2. How does the alarm on this model work and what does it mean when it goes off? How long will this pump battery last and how will you know when it is running low?
3. Ask your doctor: How often should I change the syringe? Many people have chosen the insulin pump because they believe it enables them to enjoy a more flexible lifestyle. But pumps deliver very precise insulin doses for different times of day, which in many instances are necessary to correct the dawn phenomenon, or the rise of blood sugar that occurs in the hours before and after waking.
Before you consider pump therapy, ask yourself: Am I willing to assume this level of responsibility for my diabetes care?You are more likely to spill ketones if there is a blockage or disrupted flow when you are on a pump because you have no depot of long-acting insulin.
The hardware can be awkward at times because you wear it 24 hours a day, and you have to be fastidious about cleanliness, so it's not for everyone. If you are interested, talk to your health care team.
This category includes devices that make giving an injection easier as well as syringe alternatives. Talk with your doctor or diabetes educator about these kinds of products.
Often times, they will make sample products available to you before you make a purchase. You'll want to look for an item that is easy for you to use and is durable.
Some items require more skill and dexterity on the part of the user than others, so test several before you buy. This will help you choose the one that is easiest for you to use.
These devices accelerate needle insertion into the skin. Some even aid in pushing down the plunger. Most are spring-loaded and hide the needle from view.
At present, this category includes infusers, insulin pens, and jet injectors. Infusers create "portals" into which you inject insulin. With an infuser, a needle is inserted into subcutaneous tissues and remains taped in place, usually on the abdomen, for 48 to 72 hours. The insulin is injected into it, rather than directly through the skin into the fatty tissue. Some people are prone to infections with this type of product, so be sure to discuss the necessary cleaning procedures with your health care team.
Carrying around an insulin pen is like having an old-fashioned cartridge pen in your pocket -- only instead of a writing point, there's a needle, and instead of an ink cartridge, there's an insulin cartridge.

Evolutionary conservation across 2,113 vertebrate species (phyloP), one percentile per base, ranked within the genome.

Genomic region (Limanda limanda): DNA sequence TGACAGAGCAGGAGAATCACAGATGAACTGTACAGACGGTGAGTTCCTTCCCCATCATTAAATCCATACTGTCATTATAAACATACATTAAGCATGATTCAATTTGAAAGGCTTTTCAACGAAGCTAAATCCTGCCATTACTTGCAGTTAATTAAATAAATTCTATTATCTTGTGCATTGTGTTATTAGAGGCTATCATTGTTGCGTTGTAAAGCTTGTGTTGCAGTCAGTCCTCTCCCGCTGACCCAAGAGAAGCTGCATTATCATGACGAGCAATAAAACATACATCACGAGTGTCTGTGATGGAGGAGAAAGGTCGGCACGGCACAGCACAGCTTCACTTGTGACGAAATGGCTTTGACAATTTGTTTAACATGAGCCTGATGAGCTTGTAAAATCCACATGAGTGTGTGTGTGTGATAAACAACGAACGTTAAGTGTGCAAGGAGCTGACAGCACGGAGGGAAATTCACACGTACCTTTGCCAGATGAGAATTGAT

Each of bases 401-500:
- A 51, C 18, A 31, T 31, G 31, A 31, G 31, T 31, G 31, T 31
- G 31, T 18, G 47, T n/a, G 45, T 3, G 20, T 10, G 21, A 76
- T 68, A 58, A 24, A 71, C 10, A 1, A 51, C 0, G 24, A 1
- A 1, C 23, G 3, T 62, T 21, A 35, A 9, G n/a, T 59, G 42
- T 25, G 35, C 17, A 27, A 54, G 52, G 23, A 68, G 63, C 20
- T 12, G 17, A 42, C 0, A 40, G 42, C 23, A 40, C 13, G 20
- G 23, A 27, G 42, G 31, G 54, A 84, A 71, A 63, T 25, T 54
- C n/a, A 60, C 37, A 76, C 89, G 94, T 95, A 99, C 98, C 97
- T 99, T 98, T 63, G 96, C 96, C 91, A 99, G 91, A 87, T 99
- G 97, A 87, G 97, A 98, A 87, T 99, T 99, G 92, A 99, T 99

There are even disposable insulin pens now available. The devices are convenient and often used by people on a multi-dose regimen. Insulin cartridges may come in limited total capacities of Regular, NPH, or 70/30 premixed insulin.
They are particularly useful for people whose coordination is impaired, or for people who are on the go. Jet injectors release a tiny jet stream of insulin, which is forced through the skin with pressure, not a puncture.
While there are no needles with these devices, there can be problems with bruising and insulin absorption rates. You will need to work with your health care team to assure good blood glucose control as you adjust to one of these devices.
You'll want to ask manufacturers about training on the use of a jet injector, as well as how to clean it and how to troubleshoot. Be advised that injectors are not cheap, so check to be sure your insurance covers them.
If jet injectors interest you, discuss their use with your health care team.
For people who are visually impaired there are several products designed to make injections easier. Some products handle more than one task.
Non-visual insulin measurement. Help you measure an accurate dose of insulin. Some click at each 2-unit increment of insulin.
Needle guides and vial stabilizers. Help you insert the needle into the correct insulin vial for drawing up an injection.
Syringe Magnifiers enlarge the measure marks on a syringe barrel. It is important to note that certain of these aids fit only with specific brands of syringes, so check to be sure the product you want works with your syringe.